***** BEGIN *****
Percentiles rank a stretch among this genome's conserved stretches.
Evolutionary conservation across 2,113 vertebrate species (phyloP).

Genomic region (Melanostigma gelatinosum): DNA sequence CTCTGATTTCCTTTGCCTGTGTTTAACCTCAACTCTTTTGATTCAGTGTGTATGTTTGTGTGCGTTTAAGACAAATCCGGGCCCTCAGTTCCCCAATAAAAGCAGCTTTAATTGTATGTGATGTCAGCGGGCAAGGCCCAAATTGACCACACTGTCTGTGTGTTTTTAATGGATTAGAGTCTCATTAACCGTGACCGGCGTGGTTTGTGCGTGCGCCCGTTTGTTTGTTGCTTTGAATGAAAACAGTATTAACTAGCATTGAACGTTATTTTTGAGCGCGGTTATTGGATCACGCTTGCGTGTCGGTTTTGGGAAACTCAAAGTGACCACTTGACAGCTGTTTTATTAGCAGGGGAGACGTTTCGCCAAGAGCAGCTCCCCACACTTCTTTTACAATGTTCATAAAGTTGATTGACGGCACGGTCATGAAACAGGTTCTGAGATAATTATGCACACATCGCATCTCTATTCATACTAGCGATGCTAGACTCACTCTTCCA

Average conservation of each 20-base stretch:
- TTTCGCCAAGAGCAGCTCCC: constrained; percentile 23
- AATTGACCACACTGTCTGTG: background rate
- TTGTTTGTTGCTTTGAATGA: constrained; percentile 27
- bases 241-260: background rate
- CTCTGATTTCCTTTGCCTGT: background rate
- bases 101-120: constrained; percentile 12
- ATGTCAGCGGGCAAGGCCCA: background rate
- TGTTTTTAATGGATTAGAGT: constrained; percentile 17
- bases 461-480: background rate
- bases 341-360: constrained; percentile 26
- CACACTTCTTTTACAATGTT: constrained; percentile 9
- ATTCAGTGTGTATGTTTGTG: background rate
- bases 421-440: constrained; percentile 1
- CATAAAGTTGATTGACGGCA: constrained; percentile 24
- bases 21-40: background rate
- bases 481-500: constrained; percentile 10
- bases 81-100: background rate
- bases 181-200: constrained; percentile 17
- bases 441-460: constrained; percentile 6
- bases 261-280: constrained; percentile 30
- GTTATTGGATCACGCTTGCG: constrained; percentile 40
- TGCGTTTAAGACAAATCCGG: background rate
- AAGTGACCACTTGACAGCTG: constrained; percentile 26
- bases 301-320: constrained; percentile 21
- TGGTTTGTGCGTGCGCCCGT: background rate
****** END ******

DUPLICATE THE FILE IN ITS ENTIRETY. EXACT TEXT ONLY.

Percentiles rank a stretch among this genome's conserved stretches.
Evolutionary conservation across 2,113 vertebrate species (phyloP).

Genomic region (Melanostigma gelatinosum): DNA sequence CTCTGATTTCCTTTGCCTGTGTTTAACCTCAACTCTTTTGATTCAGTGTGTATGTTTGTGTGCGTTTAAGACAAATCCGGGCCCTCAGTTCCCCAATAAAAGCAGCTTTAATTGTATGTGATGTCAGCGGGCAAGGCCCAAATTGACCACACTGTCTGTGTGTTTTTAATGGATTAGAGTCTCATTAACCGTGACCGGCGTGGTTTGTGCGTGCGCCCGTTTGTTTGTTGCTTTGAATGAAAACAGTATTAACTAGCATTGAACGTTATTTTTGAGCGCGGTTATTGGATCACGCTTGCGTGTCGGTTTTGGGAAACTCAAAGTGACCACTTGACAGCTGTTTTATTAGCAGGGGAGACGTTTCGCCAAGAGCAGCTCCCCACACTTCTTTTACAATGTTCATAAAGTTGATTGACGGCACGGTCATGAAACAGGTTCTGAGATAATTATGCACACATCGCATCTCTATTCATACTAGCGATGCTAGACTCACTCTTCCA

Average conservation of each 20-base stretch:
- TTTCGCCAAGAGCAGCTCCC: constrained; percentile 23
- AATTGACCACACTGTCTGTG: background rate
- TTGTTTGTTGCTTTGAATGA: constrained; percentile 27
- bases 241-260: background rate
- CTCTGATTTCCTTTGCCTGT: background rate
- bases 101-120: constrained; percentile 12
- ATGTCAGCGGGCAAGGCCCA: background rate
- TGTTTTTAATGGATTAGAGT: constrained; percentile 17
- bases 461-480: background rate
- bases 341-360: constrained; percentile 26
- CACACTTCTTTTACAATGTT: constrained; percentile 9
- ATTCAGTGTGTATGTTTGTG: background rate
- bases 421-440: constrained; percentile 1
- CATAAAGTTGATTGACGGCA: constrained; percentile 24
- bases 21-40: background rate
- bases 481-500: constrained; percentile 10
- bases 81-100: background rate
- bases 181-200: constrained; percentile 17
- bases 441-460: constrained; percentile 6
- bases 261-280: constrained; percentile 30
- GTTATTGGATCACGCTTGCG: constrained; percentile 40
- TGCGTTTAAGACAAATCCGG: background rate
- AAGTGACCACTTGACAGCTG: constrained; percentile 26
- bases 301-320: constrained; percentile 21
- TGGTTTGTGCGTGCGCCCGT: background rate